The story says that Juan Pedernal, a workman from Guadix, found a holy image of a virgin while working the field in Baza. He tried to take it back to his hometown but Baza claimed it as their own. It was decided that the statue would stay in Baza but it would be taken to Guadix for just one day. When Juan Pedernal, also known as Cascamorras, attempted to take it back to Guadix he got literally whacked out of town. The poor man was also beaten up by his fellow countrymen again, when he came back empty handed. Today, if the Cascamorras (a person picked yearly from Guadix) remains clean and reaches the virgin that is kept in the church in Baza after being attacked by the whole town with black oil, he will be able to take the sacred statue back with him.

Sound impossible? That’s because it is. And the story doesn’t finish just there as the chosen Cascamorras still has to return to his hometown. Three days later the party relocates to Guadix where, when the Cascamorras arrives empty handed, the locals decide to punish him by covering him and themselves with coloured paint.
Feel like ruining your clothes and joining in on this splashy festival? The Cascamorras festival takes place between Guadix and Baza in the region of Granada during the 5th to the 9th of September.

For a personal account of experiencing this festival, see this article on last year’s event.

Fiesta de la Vendimia or The Harvest Festival
Grape Harvest Festival Jerez

Among the famous Vendimia Festivals in Spain, it’s impossible not to mention the Grape Harvest Festival of Jerez de la Frontera, which celebrates one of the most important harvest festivals in Spain. These are the very same grapes used to make its internationally recognized sherry. During the first two weeks of September Jerez pays tribute to its wine and the people that make it. The treading of the grapes, ‘Pisa de la Uva,’ is celebrated in front of the Cathedral.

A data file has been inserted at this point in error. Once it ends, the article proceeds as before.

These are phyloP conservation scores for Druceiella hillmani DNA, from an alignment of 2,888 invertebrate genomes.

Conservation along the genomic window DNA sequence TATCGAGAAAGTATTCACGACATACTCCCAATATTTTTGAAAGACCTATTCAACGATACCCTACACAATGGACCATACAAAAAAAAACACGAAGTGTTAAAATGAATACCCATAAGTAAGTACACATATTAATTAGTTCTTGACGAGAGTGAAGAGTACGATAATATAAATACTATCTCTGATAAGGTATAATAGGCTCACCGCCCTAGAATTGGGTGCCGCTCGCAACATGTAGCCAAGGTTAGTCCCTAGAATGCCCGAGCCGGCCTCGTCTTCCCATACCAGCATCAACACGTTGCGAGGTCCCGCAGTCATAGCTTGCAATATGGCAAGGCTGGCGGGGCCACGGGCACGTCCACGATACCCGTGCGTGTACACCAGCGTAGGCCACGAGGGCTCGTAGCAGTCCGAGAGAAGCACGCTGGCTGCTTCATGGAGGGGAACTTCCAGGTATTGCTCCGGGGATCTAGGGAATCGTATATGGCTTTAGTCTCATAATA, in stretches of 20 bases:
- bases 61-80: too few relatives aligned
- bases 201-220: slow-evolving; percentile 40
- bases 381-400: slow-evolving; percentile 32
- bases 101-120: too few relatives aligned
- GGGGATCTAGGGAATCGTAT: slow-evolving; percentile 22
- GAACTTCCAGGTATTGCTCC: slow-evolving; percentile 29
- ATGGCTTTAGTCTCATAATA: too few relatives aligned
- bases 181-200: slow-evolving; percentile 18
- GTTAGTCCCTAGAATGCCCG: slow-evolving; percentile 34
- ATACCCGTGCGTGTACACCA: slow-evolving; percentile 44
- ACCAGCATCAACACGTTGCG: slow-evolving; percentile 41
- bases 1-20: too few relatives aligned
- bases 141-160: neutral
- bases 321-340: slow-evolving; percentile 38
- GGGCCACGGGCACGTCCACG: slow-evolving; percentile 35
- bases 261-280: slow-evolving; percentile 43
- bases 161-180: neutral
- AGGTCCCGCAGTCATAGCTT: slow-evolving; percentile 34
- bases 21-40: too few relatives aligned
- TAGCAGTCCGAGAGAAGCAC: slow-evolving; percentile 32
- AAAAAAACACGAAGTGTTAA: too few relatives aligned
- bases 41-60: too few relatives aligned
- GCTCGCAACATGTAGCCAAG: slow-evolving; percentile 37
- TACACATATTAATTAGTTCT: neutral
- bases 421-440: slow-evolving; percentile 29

It is the most important and iconic moment of the festivity. It’s an homage to those who work the land of Jerez to produce one of the most important wines of the world. At the end of the treading, they offer a glass of fino (dry sherry) to the attendees. The Vendimia Festival of Jerez includes plenty of other activities during the two weeks of festival, such as different wine tastings, wine pairings with Andalucian gastronomic delicatessen and concerts that take place all over the city.
Want to try one of Spain’s most famous exports? The Fiesta de la Vendimia in Jerez takes place during the first two weeks of September.

Festival de la Luna Mora
Luna Mora Festival in Guaro. Pic courtesy of Guaro Town Hall

The village of Guaro represents that classical image that comes to your head when you think of an Andalucian white village. This small town is located very close to the Sierra de las Nieves Natural Park. During this festival, this village takes you back in time five centuries. Merchants sell their handcrafted products in the towns market, Arab-Andalucian-Sephardic melodies echo through the small streets all the way to the main square, and all under the sole light of 20.000 candles that transforms this beautiful village into a magical experience. Snap some photos at this beautiful feria and you can easily boost your Instagram followers. #candles #andalucia #lunamora #comeonbabylightmyfire
The atmosphere at Guaro’s Luna Mora Festival is completed with other activities for adults, romantic couples or youngsters such as concerts, workshops, street performances, parades or storytellers. This spectacular festival takes place during the first week of September in Guaro, Málaga.
As you can see staying home in September is not an option! Get out there and let me know what your favourite September festival is!

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Jon Rahm will make his first professional appearance in Spain at Valderrama

September 1, 2017 – 4:58 pm

“I look forward to playing in front of the Spanish fans.”

Rahm will make his first professional appearance in Spain at Valderrama. ©Getty Images Jon Rahm will make his first professional appearance in Spain at Valderrama. ©Getty Images

Rising Spanish golf star Jon Rahm will make his first professional appearance in Spain at Valderrama, during the third edition of the Andalucía Masters on 19-22 October. The event is hosted by the Sergio García Foundation and sponsored by the Junta de Andalucia.